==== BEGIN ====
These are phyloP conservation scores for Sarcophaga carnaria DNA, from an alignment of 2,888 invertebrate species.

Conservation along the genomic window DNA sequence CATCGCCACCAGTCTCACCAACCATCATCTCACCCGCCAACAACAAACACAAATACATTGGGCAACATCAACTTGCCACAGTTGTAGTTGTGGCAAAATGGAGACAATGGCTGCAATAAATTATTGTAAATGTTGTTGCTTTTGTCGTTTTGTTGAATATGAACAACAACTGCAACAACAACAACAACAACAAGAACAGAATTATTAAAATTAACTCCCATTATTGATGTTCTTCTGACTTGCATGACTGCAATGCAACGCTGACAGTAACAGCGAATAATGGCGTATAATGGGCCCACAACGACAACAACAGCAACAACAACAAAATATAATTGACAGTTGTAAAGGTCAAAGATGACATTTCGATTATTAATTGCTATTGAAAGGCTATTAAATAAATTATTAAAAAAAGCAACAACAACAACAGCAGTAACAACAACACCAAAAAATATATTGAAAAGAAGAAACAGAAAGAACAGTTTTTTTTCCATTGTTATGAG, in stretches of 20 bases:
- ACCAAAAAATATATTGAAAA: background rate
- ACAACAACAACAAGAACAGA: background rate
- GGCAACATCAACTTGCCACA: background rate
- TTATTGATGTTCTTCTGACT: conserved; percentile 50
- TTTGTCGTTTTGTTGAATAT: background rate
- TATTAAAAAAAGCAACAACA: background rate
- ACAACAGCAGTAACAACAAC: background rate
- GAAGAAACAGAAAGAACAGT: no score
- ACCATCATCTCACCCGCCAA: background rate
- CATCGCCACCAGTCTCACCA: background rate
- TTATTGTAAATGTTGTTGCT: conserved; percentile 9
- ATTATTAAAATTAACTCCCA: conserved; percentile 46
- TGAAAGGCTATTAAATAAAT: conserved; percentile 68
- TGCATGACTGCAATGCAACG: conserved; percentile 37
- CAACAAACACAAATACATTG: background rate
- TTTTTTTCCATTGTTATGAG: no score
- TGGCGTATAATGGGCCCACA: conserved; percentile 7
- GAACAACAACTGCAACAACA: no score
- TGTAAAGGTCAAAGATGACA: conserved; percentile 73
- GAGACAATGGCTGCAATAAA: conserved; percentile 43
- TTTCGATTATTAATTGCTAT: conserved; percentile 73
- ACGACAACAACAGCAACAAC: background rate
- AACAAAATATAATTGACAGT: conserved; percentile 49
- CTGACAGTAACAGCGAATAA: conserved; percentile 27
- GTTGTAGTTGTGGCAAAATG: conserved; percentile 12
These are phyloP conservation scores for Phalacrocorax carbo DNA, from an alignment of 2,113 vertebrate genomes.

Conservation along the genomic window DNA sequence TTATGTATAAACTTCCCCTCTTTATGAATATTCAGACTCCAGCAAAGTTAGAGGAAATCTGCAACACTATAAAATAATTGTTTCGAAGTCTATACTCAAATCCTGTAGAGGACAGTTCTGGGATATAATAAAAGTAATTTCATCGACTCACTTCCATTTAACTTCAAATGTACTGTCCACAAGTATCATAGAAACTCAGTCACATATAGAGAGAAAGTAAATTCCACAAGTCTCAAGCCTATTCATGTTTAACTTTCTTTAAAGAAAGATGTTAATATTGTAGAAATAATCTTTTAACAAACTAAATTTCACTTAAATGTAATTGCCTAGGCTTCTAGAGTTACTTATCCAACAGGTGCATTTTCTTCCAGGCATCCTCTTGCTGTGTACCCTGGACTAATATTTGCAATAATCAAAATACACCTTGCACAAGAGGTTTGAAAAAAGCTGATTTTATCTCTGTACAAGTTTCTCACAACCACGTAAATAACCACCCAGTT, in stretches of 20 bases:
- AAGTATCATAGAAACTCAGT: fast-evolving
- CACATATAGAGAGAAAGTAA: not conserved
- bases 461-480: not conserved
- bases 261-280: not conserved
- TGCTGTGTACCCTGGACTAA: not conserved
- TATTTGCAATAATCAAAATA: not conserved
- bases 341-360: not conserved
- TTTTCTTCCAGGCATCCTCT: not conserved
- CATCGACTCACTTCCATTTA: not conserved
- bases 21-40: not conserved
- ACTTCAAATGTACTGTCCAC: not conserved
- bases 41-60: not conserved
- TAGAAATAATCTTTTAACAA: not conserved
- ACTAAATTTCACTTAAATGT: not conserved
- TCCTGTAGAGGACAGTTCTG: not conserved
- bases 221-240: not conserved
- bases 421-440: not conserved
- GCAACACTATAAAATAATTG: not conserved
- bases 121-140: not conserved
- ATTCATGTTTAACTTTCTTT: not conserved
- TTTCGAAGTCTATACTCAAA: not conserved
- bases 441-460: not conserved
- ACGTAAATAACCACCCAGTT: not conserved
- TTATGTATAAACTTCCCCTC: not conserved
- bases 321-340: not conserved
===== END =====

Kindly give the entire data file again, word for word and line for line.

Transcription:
These are phyloP conservation scores for Sarcophaga carnaria DNA, from an alignment of 2,888 invertebrate species.

Conservation along the genomic window DNA sequence CATCGCCACCAGTCTCACCAACCATCATCTCACCCGCCAACAACAAACACAAATACATTGGGCAACATCAACTTGCCACAGTTGTAGTTGTGGCAAAATGGAGACAATGGCTGCAATAAATTATTGTAAATGTTGTTGCTTTTGTCGTTTTGTTGAATATGAACAACAACTGCAACAACAACAACAACAACAAGAACAGAATTATTAAAATTAACTCCCATTATTGATGTTCTTCTGACTTGCATGACTGCAATGCAACGCTGACAGTAACAGCGAATAATGGCGTATAATGGGCCCACAACGACAACAACAGCAACAACAACAAAATATAATTGACAGTTGTAAAGGTCAAAGATGACATTTCGATTATTAATTGCTATTGAAAGGCTATTAAATAAATTATTAAAAAAAGCAACAACAACAACAGCAGTAACAACAACACCAAAAAATATATTGAAAAGAAGAAACAGAAAGAACAGTTTTTTTTCCATTGTTATGAG, in stretches of 20 bases:
- ACCAAAAAATATATTGAAAA: background rate
- ACAACAACAACAAGAACAGA: background rate
- GGCAACATCAACTTGCCACA: background rate
- TTATTGATGTTCTTCTGACT: conserved; percentile 50
- TTTGTCGTTTTGTTGAATAT: background rate
- TATTAAAAAAAGCAACAACA: background rate
- ACAACAGCAGTAACAACAAC: background rate
- GAAGAAACAGAAAGAACAGT: no score
- ACCATCATCTCACCCGCCAA: background rate
- CATCGCCACCAGTCTCACCA: background rate
- TTATTGTAAATGTTGTTGCT: conserved; percentile 9
- ATTATTAAAATTAACTCCCA: conserved; percentile 46
- TGAAAGGCTATTAAATAAAT: conserved; percentile 68
- TGCATGACTGCAATGCAACG: conserved; percentile 37
- CAACAAACACAAATACATTG: background rate
- TTTTTTTCCATTGTTATGAG: no score
- TGGCGTATAATGGGCCCACA: conserved; percentile 7
- GAACAACAACTGCAACAACA: no score
- TGTAAAGGTCAAAGATGACA: conserved; percentile 73
- GAGACAATGGCTGCAATAAA: conserved; percentile 43
- TTTCGATTATTAATTGCTAT: conserved; percentile 73
- ACGACAACAACAGCAACAAC: background rate
- AACAAAATATAATTGACAGT: conserved; percentile 49
- CTGACAGTAACAGCGAATAA: conserved; percentile 27
- GTTGTAGTTGTGGCAAAATG: conserved; percentile 12
These are phyloP conservation scores for Phalacrocorax carbo DNA, from an alignment of 2,113 vertebrate genomes.

Conservation along the genomic window DNA sequence TTATGTATAAACTTCCCCTCTTTATGAATATTCAGACTCCAGCAAAGTTAGAGGAAATCTGCAACACTATAAAATAATTGTTTCGAAGTCTATACTCAAATCCTGTAGAGGACAGTTCTGGGATATAATAAAAGTAATTTCATCGACTCACTTCCATTTAACTTCAAATGTACTGTCCACAAGTATCATAGAAACTCAGTCACATATAGAGAGAAAGTAAATTCCACAAGTCTCAAGCCTATTCATGTTTAACTTTCTTTAAAGAAAGATGTTAATATTGTAGAAATAATCTTTTAACAAACTAAATTTCACTTAAATGTAATTGCCTAGGCTTCTAGAGTTACTTATCCAACAGGTGCATTTTCTTCCAGGCATCCTCTTGCTGTGTACCCTGGACTAATATTTGCAATAATCAAAATACACCTTGCACAAGAGGTTTGAAAAAAGCTGATTTTATCTCTGTACAAGTTTCTCACAACCACGTAAATAACCACCCAGTT, in stretches of 20 bases:
- AAGTATCATAGAAACTCAGT: fast-evolving
- CACATATAGAGAGAAAGTAA: not conserved
- bases 461-480: not conserved
- bases 261-280: not conserved
- TGCTGTGTACCCTGGACTAA: not conserved
- TATTTGCAATAATCAAAATA: not conserved
- bases 341-360: not conserved
- TTTTCTTCCAGGCATCCTCT: not conserved
- CATCGACTCACTTCCATTTA: not conserved
- bases 21-40: not conserved
- ACTTCAAATGTACTGTCCAC: not conserved
- bases 41-60: not conserved
- TAGAAATAATCTTTTAACAA: not conserved
- ACTAAATTTCACTTAAATGT: not conserved
- TCCTGTAGAGGACAGTTCTG: not conserved
- bases 221-240: not conserved
- bases 421-440: not conserved
- GCAACACTATAAAATAATTG: not conserved
- bases 121-140: not conserved
- ATTCATGTTTAACTTTCTTT: not conserved
- TTTCGAAGTCTATACTCAAA: not conserved
- bases 441-460: not conserved
- ACGTAAATAACCACCCAGTT: not conserved
- TTATGTATAAACTTCCCCTC: not conserved
- bases 321-340: not conserved